NaNo Lesson #1

I have taken a number of classes and seminars, read articles and blogs in hopes of improving my writing. I’m reasonably satisfied after ten years of fanfic with: most mechanics, pacing, dialogue, characterization and plotting. including a very important lesson: how to do reasonable closure even for a series so readers are eager for continuation and not feeling cheated.

I’ve been looking at many ideas and approaches, as my usual produced some very poor skeletons for two previous novels.  I discovered in 2010 that I am a pantser, if I do character studies and outlines with any detail, my muse will not show up. I failed NaNo badly that year as my muse went on strike being totally unwilling to start filling in the outline.

Oshkosh Public Library NaNo logo

So I went back to pantsing with a paragraphs’ worth of summary to plan my stories. That works fine for shorter projects, or ongoing serials where you can meander until you get to your ending.  But it made for trainwrecks of NaNo original novels. Several teachers go on about plannign stories around scenes. And I spent the last week studying one method of designing scenes.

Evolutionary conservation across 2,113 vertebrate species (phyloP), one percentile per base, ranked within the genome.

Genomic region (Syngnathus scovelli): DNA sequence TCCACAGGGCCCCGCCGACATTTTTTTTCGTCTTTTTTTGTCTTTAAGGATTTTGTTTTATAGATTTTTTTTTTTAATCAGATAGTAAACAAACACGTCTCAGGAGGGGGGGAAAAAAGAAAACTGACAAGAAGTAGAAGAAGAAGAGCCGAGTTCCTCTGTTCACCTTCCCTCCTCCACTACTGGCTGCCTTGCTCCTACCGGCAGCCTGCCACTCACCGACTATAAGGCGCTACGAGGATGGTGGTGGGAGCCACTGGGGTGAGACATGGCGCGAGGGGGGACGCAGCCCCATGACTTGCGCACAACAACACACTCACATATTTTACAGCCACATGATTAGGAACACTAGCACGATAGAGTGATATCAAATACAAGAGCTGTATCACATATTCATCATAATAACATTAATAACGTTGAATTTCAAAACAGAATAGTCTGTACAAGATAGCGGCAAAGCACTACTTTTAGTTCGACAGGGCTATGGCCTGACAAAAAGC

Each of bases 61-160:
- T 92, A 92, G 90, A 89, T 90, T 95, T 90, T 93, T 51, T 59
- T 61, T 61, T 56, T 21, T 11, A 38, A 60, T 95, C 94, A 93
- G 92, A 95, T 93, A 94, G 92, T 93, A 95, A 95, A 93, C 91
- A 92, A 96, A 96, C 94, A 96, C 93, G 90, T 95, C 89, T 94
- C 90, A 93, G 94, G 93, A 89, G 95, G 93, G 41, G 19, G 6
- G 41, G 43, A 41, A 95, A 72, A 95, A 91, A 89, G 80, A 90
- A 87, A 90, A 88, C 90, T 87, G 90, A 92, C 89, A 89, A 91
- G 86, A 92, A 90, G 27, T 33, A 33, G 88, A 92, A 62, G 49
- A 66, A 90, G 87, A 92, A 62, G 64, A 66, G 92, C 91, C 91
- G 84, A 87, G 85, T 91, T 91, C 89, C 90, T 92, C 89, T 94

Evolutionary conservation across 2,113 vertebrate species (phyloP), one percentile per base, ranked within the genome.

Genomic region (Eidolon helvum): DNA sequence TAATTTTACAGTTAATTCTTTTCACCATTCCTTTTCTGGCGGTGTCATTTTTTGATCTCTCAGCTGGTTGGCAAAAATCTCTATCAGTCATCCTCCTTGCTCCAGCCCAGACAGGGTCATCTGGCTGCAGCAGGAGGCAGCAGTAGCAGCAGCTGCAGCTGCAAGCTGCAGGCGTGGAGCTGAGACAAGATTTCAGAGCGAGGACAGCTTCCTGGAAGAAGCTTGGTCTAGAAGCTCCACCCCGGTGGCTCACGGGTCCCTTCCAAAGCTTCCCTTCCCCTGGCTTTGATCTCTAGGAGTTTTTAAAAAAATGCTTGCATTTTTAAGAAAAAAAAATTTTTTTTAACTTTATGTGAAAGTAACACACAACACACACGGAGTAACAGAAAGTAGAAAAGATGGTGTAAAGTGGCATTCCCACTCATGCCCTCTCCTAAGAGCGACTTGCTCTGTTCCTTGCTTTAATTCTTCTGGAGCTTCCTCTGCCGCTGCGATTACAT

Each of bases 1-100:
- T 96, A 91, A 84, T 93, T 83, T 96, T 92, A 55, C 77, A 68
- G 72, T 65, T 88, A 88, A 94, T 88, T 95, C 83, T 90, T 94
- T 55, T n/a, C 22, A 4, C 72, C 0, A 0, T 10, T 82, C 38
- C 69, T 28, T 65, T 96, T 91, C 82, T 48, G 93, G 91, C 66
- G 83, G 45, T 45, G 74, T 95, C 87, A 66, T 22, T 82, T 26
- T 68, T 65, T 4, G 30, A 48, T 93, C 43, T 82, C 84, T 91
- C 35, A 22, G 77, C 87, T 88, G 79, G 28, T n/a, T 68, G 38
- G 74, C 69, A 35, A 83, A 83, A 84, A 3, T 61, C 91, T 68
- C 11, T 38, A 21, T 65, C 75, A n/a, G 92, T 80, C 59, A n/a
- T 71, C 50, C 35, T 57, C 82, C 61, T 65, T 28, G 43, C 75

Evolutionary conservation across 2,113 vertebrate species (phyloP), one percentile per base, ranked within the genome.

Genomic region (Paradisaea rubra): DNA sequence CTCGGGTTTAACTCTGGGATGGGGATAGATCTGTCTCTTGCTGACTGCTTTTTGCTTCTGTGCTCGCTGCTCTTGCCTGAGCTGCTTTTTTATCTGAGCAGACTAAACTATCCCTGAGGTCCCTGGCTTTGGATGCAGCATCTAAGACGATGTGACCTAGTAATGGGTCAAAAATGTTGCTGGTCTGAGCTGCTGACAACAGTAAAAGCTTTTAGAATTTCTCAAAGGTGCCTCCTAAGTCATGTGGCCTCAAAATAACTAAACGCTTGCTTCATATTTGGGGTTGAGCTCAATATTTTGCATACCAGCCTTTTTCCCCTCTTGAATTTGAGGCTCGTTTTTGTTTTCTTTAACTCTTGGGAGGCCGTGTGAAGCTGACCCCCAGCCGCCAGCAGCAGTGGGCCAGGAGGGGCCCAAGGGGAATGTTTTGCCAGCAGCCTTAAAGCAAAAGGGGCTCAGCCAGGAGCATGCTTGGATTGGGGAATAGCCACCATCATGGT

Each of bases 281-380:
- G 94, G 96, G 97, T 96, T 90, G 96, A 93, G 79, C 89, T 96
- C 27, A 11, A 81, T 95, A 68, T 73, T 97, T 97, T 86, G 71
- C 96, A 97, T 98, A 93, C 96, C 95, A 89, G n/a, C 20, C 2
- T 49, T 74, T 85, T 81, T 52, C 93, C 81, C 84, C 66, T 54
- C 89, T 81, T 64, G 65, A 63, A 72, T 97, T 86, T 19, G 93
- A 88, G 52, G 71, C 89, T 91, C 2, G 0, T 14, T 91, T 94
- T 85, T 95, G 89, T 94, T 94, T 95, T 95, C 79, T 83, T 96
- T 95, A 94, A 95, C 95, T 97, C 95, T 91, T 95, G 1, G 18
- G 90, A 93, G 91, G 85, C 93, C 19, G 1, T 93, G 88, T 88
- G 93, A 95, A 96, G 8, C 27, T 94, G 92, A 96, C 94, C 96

So for my first day of NaNo I’ve produced only about 600 words after hours. I have much of the section clear in intention but working about that framework I was so excited about yesterday had the ease of pulling your dog’s teeth.

I’ve been thinking about it for a little while (dinner’s in the oven) and the problen seems to be I think about my stories more like a piece of weaving. One scene may have several plot threads in play and include nudges on multiple character arcs. Focusing on only one conflict thread is like trying  to talk with a scold’s bridle. There may be a few scenes that can be that focussed, but it ain’t the first one for this novel.

(I am hitting a lot of the recommended things for a start. My primary lead is front and center, there will be a small bit of danger and action, my big bad is audience and doing background tactics, I’m introducing bits about the setting and situation, and my lead is havng a terrible day.)

But the writing feels lifeless and I have NO enthusiasm in working to the framework.

That is a bad sign. It usually takes until about  Nov 20 for me to start getting dissatisfied.  I do not want to chase pyrite and lose what speed and skill I have. A bird in the hand is worth two in the bush and all that. So I’m going to rip that scene method out and keep other parts that have helped. If I cannot pull out on my NaNo I may work on something else to break the logjam.

So the lesson is: don’t forget that classes are not a recipe that will work for everyone.  Sometimes you have to strike out on your own when your muse demands it. Good luck to all.

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